In the three years since the government in Khartoum signed a peace deal with southern rebels to end two decades of civil war in Sudan, the southern capital of Juba has prospered, thanks to a flood of money from international aid agencies and foreign investors. But as VOA Correspondent Alisha Ryu reports from Juba, much of the wealth has yet to improve the lives of ordinary people there.
A whirling generator in front of Victor's Hardware Store in downtown Juba drowns out the noise of customers jammed shoulder-to-shoulder inside, shopping for everything from plumbing accessories to canvas sheets.
For Victor Boulos Assad, who has owned the store for nearly 30 years, things have never been as hectic or as profitable.
"Definitely, the business is much better now," said Assad. "In general here, you can see that things are going ahead."
Assad points to a new bank that has just opened across the street. The bank is one of dozens of newly-built structures, including western-style hotels, bars and restaurants, which dot the landscape of a town that for decades had served as a war-ravaged outpost for troops loyal to the Arab-dominated government in Khartoum.
In 2005, the Sudan People's Liberation Movement rebels signed a peace deal with the North that ended 21 years of civil war and granted autonomy to the mostly Christian and animist south.
International aid agencies poured into south Sudan's new capital Juba, establishing it as a hub for projects aimed at helping the state recover from decades of war and chronic underdevelopment. Dozens of American, European, Chinese, and Arab companies followed on the heels of the agencies - some to support the needs of the aid agencies and others eager to tap into the south's vast oil and mineral resources.
On Juba's narrow dirt roads, expensive four-wheel drive vehicles compete for space with motorbikes and enormous trucks carrying consumer products and material from Khartoum and neighboring countries Uganda and Kenya.
Life-long Juba resident, 64 year-old Benjamin Lobida, says the boomtown atmosphere has prompted tens of thousands of southerners, who had fled to the North or went overseas during the war, to also come to Juba and look for jobs.
"Now, Juba is full of cars, market is full of food," said Lobida. "Before, people were not many. But now, there are so many people."
But high expectations have turned into bitter disappointment for many Sudanese, who lack employable skills. Unable to compete for jobs with better educated workers from Kenya and Uganda, many returnees and newly-arrived families have been forced to eke out a living in sprawling slums, which have sprouted across Juba in recent years.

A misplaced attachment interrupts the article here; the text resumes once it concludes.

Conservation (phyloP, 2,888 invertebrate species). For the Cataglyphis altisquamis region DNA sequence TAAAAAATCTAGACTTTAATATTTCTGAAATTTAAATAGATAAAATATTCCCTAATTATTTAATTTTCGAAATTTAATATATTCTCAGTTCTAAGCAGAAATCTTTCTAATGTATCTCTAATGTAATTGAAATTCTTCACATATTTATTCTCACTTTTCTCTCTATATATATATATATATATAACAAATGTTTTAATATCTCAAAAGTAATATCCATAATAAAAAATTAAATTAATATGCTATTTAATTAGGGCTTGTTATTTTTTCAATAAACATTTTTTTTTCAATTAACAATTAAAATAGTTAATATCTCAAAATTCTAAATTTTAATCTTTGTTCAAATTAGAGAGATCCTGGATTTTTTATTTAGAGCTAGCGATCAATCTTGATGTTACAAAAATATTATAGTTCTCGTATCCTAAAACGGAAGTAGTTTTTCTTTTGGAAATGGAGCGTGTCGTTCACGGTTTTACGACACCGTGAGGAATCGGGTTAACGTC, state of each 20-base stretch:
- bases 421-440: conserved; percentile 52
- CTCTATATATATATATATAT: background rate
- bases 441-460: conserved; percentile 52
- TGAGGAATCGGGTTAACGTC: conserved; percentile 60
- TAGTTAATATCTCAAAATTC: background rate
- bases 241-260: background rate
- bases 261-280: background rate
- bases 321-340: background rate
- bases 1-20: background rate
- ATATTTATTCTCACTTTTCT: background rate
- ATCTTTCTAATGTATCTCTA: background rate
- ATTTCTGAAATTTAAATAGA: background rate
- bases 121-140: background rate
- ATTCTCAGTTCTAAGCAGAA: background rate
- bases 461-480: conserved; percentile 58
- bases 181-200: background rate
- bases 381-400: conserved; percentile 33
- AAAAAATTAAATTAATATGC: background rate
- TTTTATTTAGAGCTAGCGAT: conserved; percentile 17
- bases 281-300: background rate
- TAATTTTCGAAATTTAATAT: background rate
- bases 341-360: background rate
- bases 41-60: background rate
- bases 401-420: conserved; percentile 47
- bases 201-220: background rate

Although Juba is the most developed town in southern Sudan, it still lacks even the most basic infrastructure, including water and sewage systems. For now, the Sudanese live in neighborhoods, which are little more than a breeding ground for cholera and other diseases.
Doddie Edmonds is a British healthcare worker, who has worked in southern Sudan for the past several years. Maneuvering her car through teeth-rattling potholes in downtown Juba, she agrees that the arrival of foreigners have transformed the town, but not necessarily for the better.
"Life has not changed much for these guys in two-three years, has it? They are still sitting on the side of the road, trying to sell a mango. The rubbish has increased amazingly - all the plastic bottles, plastic bags. Also, the aggression, actually. I think the people are feeling a bit impatient and wanting to see some changes for themselves," said Edmonds.
Recently, that impatience has been appearing in the form of armed robberies and lootings by gangs, who have largely targeted foreign-owned hotels, housing compounds, and offices.
In the past two months, almost two dozen compounds and offices belonging to UN, non-governmental organizations, and private companies have been attacked and robbed by men often wearing military uniforms. That has led to speculation that the thieves may be unpaid southern soldiers or disgruntled former militia members.
The police force in Juba is not fully trained and organized and has been able to offer little help to the expatriate community.
Although no foreigner has been killed in the attacks, the rising crime is forcing aid agencies to reduce their staff in Juba, build higher walls around their compounds, and install security measures that threaten to distance them from the very people they are supposed to assist.
Rising taxes, government red tape, and lingering mistrust between officials in the north and south are also dampening the enthusiasm of some foreign companies, which are now reconsidering the amount they want to invest here.
Hardware store owner, Victor Boulos Assad, says he believes many foreigners arrived in Juba, underestimating the challenges they would face.
"Everyone comes to Juba saying it is a gold mine," said Assad. "But sometimes, they may find silver, not gold."
Under the terms of the 2005 peace accord, a referendum on independence from the North will be held in three years. But it is far from clear if Juba's transformation from a poor garrison town to an international capital will be complete by then.